(Reuters) - Idenix Pharmaceuticals Inc’s experimental hepatitis C drug was placed on a partial hold by the U.S. health regulator, barely two weeks after Bristol-Myers Squibb Co’s hepatitis C treatment encountered a heart-related safety issue.
Idenix shares dropped 35 percent in morning trade.
The U.S. Food and Drug Administration wanted to further review its drug, called IDX184, citing the serious heart-related adverse event seen in a competitor’s drug, Idenix said in a statement.
Idenix did not name the competitor but Idenix’s IDX184 and Bristol’s drug BMS-986094 were both being tested in mid-stage trials and both belong to a promising new class of hepatitis C medicines known as nucleotide polymerase inhibitors.
The FDA has requested additional data on patients treated with IDX184 and Idenix said in a statement it plans to have an ongoing discussion with the FDA following the data submission.
Under the partial clinical hold, Idenix cannot enroll patients into additional trials until an agreement is reached with the FDA on the next trial design.
On a conference call with analysts, Idenix said it would need to provide results from echocardiogram (ECG) tests on 67 patients who were in the trial.
Nucleotide polymerase inhibitors work by targeting polymerase, an enzyme essential for the replication of the hepatitis C virus, and are expected to be a game changer.
Most hepatitis C drugs used today are combination therapies that include interferon. This causes unpleasant flu-like symptoms and other side effects, leading many patients to discontinue or delay treatment.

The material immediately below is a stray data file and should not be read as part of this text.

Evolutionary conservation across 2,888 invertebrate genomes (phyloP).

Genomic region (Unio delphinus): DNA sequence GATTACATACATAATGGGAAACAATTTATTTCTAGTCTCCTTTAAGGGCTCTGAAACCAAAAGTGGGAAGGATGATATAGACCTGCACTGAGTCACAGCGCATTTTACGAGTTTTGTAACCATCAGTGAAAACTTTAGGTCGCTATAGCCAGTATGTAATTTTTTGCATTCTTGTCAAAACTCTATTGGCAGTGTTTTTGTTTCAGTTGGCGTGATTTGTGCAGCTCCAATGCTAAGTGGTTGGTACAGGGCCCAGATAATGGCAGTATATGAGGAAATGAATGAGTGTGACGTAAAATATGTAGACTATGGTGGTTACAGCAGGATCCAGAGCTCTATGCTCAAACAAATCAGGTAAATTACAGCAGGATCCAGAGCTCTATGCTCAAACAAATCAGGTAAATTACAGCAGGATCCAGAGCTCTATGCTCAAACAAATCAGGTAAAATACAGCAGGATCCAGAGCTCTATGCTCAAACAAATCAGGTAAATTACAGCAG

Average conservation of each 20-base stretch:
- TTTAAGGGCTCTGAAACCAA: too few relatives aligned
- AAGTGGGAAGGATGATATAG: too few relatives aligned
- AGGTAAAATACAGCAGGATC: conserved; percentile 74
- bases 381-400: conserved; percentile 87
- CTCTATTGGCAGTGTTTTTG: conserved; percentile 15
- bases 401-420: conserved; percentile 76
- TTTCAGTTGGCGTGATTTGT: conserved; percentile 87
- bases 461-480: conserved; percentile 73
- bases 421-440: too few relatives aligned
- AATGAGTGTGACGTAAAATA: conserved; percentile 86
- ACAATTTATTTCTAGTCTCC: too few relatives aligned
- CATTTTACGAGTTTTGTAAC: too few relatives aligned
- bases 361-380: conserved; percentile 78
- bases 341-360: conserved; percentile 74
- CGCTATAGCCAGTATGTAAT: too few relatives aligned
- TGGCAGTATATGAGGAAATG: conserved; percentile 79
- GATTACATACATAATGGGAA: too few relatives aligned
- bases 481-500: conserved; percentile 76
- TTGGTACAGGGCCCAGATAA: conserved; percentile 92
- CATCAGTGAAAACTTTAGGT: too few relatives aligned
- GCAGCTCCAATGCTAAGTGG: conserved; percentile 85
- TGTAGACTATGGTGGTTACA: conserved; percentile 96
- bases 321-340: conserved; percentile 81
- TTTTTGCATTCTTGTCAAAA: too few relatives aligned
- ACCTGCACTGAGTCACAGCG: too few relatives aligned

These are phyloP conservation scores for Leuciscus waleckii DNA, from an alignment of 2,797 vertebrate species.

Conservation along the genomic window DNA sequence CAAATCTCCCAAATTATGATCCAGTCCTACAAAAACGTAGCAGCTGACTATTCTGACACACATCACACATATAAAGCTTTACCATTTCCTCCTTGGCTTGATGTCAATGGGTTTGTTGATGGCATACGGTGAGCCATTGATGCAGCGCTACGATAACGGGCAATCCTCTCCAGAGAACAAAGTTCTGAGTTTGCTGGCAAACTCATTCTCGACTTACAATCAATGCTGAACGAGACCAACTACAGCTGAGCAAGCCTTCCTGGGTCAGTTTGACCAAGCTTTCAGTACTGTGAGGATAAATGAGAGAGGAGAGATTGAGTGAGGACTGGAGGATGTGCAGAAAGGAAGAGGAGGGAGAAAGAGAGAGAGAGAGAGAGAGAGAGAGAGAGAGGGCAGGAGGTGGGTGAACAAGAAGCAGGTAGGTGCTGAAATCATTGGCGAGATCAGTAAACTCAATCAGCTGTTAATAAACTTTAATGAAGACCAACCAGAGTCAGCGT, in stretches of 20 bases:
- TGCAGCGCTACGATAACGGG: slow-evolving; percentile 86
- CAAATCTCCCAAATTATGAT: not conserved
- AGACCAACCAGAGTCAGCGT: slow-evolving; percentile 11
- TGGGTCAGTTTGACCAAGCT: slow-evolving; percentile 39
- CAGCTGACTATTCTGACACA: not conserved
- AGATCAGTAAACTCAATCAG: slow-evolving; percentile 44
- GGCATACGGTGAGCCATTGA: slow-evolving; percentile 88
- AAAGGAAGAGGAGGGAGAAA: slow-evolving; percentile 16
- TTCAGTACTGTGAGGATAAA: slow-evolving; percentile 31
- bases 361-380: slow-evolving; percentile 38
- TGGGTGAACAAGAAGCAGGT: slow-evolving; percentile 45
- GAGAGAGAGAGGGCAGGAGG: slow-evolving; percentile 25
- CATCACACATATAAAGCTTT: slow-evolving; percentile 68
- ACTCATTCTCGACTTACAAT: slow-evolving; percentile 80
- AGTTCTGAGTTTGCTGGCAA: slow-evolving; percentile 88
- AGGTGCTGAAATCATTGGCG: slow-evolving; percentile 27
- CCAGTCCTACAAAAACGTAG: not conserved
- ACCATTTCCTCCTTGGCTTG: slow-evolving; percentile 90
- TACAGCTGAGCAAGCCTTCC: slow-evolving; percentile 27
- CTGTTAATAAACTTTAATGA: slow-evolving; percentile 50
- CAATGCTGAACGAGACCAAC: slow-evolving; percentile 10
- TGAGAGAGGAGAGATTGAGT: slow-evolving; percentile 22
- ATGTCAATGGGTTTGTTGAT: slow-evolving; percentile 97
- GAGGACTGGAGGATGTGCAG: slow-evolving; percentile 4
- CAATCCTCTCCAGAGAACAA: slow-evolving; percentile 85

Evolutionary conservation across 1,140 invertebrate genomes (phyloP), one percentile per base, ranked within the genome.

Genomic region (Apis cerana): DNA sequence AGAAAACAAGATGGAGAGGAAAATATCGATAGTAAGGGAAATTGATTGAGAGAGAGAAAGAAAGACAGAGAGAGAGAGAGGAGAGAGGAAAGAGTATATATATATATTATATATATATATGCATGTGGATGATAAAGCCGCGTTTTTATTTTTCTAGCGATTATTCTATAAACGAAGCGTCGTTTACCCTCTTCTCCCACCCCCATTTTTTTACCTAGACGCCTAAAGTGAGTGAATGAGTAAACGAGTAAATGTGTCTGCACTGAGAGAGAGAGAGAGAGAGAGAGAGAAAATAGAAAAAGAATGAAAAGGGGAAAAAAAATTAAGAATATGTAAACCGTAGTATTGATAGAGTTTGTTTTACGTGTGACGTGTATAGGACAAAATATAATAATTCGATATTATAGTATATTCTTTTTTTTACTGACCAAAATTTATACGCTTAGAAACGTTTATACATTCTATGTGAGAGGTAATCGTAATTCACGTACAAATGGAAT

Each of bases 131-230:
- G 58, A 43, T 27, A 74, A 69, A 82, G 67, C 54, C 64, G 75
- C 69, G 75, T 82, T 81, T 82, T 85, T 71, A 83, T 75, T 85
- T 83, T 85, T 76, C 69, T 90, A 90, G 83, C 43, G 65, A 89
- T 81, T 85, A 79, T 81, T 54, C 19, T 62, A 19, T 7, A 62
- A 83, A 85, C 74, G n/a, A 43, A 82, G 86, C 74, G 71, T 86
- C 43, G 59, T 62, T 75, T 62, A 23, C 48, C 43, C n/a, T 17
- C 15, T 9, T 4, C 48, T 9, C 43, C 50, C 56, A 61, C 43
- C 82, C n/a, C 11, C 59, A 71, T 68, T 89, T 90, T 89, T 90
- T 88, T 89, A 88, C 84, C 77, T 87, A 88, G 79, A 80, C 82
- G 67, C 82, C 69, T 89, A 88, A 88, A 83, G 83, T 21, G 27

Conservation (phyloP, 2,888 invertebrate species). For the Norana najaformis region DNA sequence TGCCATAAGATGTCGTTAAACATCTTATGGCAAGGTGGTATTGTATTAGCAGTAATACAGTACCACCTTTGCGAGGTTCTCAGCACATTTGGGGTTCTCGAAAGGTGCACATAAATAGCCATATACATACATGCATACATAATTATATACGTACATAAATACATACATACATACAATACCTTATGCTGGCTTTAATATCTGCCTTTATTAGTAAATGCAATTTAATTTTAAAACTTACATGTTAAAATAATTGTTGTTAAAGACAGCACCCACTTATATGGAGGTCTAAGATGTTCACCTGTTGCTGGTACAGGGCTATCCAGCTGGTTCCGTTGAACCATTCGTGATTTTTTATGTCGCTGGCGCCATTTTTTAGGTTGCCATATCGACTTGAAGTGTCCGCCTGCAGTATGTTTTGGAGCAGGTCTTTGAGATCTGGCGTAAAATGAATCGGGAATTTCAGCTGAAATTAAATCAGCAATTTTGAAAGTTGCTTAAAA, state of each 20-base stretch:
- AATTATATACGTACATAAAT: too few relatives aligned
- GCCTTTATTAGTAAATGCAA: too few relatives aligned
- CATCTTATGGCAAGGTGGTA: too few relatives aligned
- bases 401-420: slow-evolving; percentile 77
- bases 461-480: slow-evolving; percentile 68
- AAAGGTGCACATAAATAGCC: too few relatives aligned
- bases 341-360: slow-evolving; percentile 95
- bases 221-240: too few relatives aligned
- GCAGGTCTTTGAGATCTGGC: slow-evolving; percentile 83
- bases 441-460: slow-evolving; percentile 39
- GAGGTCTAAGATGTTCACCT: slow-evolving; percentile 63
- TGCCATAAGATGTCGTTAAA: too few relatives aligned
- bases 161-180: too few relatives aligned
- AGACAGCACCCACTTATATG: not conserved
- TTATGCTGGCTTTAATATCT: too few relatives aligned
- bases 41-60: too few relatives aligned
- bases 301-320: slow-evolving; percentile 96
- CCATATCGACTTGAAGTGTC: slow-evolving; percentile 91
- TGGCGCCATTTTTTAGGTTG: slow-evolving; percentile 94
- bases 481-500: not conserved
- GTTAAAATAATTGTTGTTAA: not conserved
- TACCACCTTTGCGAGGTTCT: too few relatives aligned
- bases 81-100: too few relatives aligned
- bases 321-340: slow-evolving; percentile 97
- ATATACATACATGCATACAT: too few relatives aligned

The nucleotides, or nucs as they are commonly called, do not use interferon.
The hepatitis C virus is the most common cause of viral hepatitis, an inflammation of the liver. It affects about 170 million people worldwide and the market for its treatments is expected to reach around $15 billion by 2019.
Idenix shares have nearly doubled over the last 12 months, while other nuc makers Inhibitex and Pharmasset had seen their shares rise manifold over the last year before getting bought out by Bristol and Gilead Sciences Inc, respectively.
Idenix shares were down 28 percent at $5.97 in morning trading on the Nasdaq. They fell to $5.40 earlier in the day.
Shares of Achillion Pharmaceuticals Inc, another hepatitis C drug developer, rose 4 percent in morning trade.
Reporting by Esha Dey in Bangalore, Additional reporting by Pallavi Ail and Vidya P L Nathan; Editing by Rodney Joyce and Don Sebastian